Remarks delivered by Lewis Randa at the “History in the Making: Honoring Peace Champions” event at the Pacifist Memorial, Sherborn, on August 1, 2021
We gather before the statue of Mahatma Gandhi, its six walls of remembrance, surrounded by memorial stones to Unknown Civilians Killed in War, Victims of Violence and and the Cremation Cemetery for Conscientious Objectors — to once again perform the ritual, begun in 1994, of installing commemorative bronze plaques at The Pacifist Memorial.
This place, I’m sure many of you would agree, is as much a state of mind as a physical location — it’s a place we can return to in our meditation or take a pilgrimage to, as countless people have, from far and wide, to read these short selected writings from great peace activists.
This Memorial was created by The Peace Abbey and Life Experience School to celebrate, preserve and enshrine the memory of courageous women and men who dared to embrace the fragile and oftentimes contentious notion that peace is not only possible, but possible through peaceful means.
This implies an acceptance, a willingness to compromise when necessary, to sacrifice and suffer when required —here we find a monument to that imposing edict, “it is better to endure violence, in pursuit of peace, than to inflict it.”
We human beings have walked too long on the path of conflict, lain too long, as Maya Angelou said in her Inaugural poem, “face down in ignorance, [our] mouths spilling words armed for slaughter”.
Our propensity as a nation, and as a people, to kill our way to get our way is an affront to both God and our common humanity. It stands at odds with our divinely inspired capacity to love one another. If nothing else, this Memorial to pacifism here in Sherborn is testimony that we haven’t given up believing that love and non-violence can and will win out.
With its inspirational quotations and prayers of peace of the major faith traditions of the world, this Memorial expresses, unlike any other place on earth, humanity’s gratitude to the often misunderstood and much maligned tradition of nonviolence and pacifism.
So how did this place come about, we’ve been asked. The idea and concept of the Pacifist Memorial was in response to one of President Kennedy’s lesser known remarks at the United Nations in1962, when asked by a reporter, when will the scourge of war end? our young president responded, “War will cease to exist when the conscientious objector enjoys the same reputation and prestige that the warrior does today”.
If we are guilty of anything, surely it is taking seriously his words, as we take seriously the insistent calling to do something to bring an end to the scourge of war. What if? we asked ourselves, there was a pacifist memorial next to the war memorial, as we have here in Sherborn, in every city and town in America, elevating the reputation and prestige of those who conscientiously opposed violence to settle disputes. What if? We’ll my friends, you have to start somewhere, and the best place, as we know, is always where you are, and that place just happened to be Sherborn.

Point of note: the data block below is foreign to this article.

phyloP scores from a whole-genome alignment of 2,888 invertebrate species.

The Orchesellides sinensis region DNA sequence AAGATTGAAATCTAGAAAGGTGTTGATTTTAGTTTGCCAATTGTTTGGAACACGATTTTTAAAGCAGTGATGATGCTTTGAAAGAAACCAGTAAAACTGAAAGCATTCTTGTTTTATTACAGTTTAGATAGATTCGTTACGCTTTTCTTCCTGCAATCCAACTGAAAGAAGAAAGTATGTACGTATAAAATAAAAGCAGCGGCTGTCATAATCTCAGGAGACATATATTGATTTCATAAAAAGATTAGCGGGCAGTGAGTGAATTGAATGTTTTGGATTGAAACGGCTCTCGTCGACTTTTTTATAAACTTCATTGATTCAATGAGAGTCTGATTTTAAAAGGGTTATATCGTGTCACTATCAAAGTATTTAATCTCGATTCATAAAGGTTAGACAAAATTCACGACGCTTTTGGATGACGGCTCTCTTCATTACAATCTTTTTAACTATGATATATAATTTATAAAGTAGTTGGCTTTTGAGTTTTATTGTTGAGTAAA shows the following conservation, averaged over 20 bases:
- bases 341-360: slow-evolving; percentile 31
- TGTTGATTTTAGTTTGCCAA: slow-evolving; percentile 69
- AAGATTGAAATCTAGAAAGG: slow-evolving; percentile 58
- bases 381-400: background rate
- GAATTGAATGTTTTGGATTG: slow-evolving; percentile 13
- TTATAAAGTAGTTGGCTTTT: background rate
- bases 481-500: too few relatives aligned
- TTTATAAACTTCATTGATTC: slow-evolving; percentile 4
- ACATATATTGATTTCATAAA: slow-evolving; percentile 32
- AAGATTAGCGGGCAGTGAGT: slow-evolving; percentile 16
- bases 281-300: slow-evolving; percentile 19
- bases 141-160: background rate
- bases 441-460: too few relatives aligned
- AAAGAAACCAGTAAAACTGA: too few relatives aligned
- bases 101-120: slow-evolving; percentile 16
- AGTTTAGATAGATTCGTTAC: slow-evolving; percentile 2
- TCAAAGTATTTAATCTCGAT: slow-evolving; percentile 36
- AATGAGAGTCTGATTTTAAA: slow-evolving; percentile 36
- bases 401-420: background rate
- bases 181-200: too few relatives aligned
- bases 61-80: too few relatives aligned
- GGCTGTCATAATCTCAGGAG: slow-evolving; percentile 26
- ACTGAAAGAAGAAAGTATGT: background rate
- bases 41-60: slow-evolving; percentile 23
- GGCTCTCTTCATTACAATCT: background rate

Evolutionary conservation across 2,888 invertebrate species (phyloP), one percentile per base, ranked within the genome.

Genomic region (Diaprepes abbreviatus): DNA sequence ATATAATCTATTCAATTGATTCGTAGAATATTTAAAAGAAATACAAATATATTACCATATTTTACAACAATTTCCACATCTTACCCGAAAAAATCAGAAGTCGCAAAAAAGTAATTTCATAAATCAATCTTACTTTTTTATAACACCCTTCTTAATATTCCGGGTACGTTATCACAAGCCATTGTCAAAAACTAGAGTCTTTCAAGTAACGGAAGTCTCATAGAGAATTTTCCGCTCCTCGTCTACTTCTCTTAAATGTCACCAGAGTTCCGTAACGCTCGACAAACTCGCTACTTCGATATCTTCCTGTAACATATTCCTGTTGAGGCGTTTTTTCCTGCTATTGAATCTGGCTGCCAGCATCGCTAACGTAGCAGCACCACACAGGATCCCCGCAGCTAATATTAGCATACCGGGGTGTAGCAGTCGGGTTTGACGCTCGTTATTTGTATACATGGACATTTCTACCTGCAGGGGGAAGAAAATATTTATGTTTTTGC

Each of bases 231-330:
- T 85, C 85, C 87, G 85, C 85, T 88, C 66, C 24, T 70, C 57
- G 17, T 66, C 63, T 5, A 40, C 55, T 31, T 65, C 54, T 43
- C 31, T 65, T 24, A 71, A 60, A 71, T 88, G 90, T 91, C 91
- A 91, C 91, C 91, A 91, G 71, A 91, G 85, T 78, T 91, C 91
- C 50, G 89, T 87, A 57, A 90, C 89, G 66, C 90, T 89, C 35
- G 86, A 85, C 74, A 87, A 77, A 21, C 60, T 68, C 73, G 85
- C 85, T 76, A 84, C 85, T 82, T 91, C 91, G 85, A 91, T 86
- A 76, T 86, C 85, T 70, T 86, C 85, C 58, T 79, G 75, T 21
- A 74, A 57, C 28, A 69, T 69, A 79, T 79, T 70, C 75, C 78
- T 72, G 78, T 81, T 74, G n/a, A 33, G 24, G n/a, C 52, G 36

Yet for me personally, this place is more than that, it is where I come to reflect on my life’s journey and the impact Bobby Kennedy and Martin Luther King Jr. and all these extraordinary peace activists who plaques grace these walls have had on my generation and on me.
It’s where I and many of you come to reconcile ourselves to a world that stubbornly denies the moral authority of non-violence and the persuasive power of love — a world that habitually clings to the nearly universally accepted and misguided catastrophe of force and violence that war brings. Gandhi put it this way,
“ I object to violence because the good it appears to do is only temporary, the evil it does is permanent.”
So we come back to this place, those of us who wish to nurture our pacifist nature, like Vietnam Vets do when they return, time and again, to that long black marble wall that stretches out, in tearful silence, in our nation’s capital that lists and honors fallen soldiers. Here too we honor those who have died, either through an assassin’s bullet or a bulldozer in Gaza or natural causes — those honored here sought to right wrongs the peaceful way — as they sought not to become the evil they were resisting. And so we come to this place in the little town of Sherborn to try to make sense of it all: To rebuild. To reconcile. To recover.
I’d like to conclude my remarks with the words Amanda Gorman so eloquently spoke in her Inaugural Poem, THE HILL WE CLIMB.
And I’d like to ask my grandson Charlie to join me as our pandemic project together this past year was to memorize her poem.
Let the Globe, if nothing else say this is true, that even as we grieved we grew, that even as we hurt we hoped, that even as we tired we tried.
And she concluded by saying “when day comes, we step out of the shade, aflame and unafraid, the new day blooms as we free it, for there is always light, if only we are brave enough to see it, if only we are brave enough to be it”.
Thank you all for coming here today. I hope that you will treasure this experience and hold it deep in your heart so you will never feel alone and unsupported in your daily peacemaking efforts. This place belongs to you.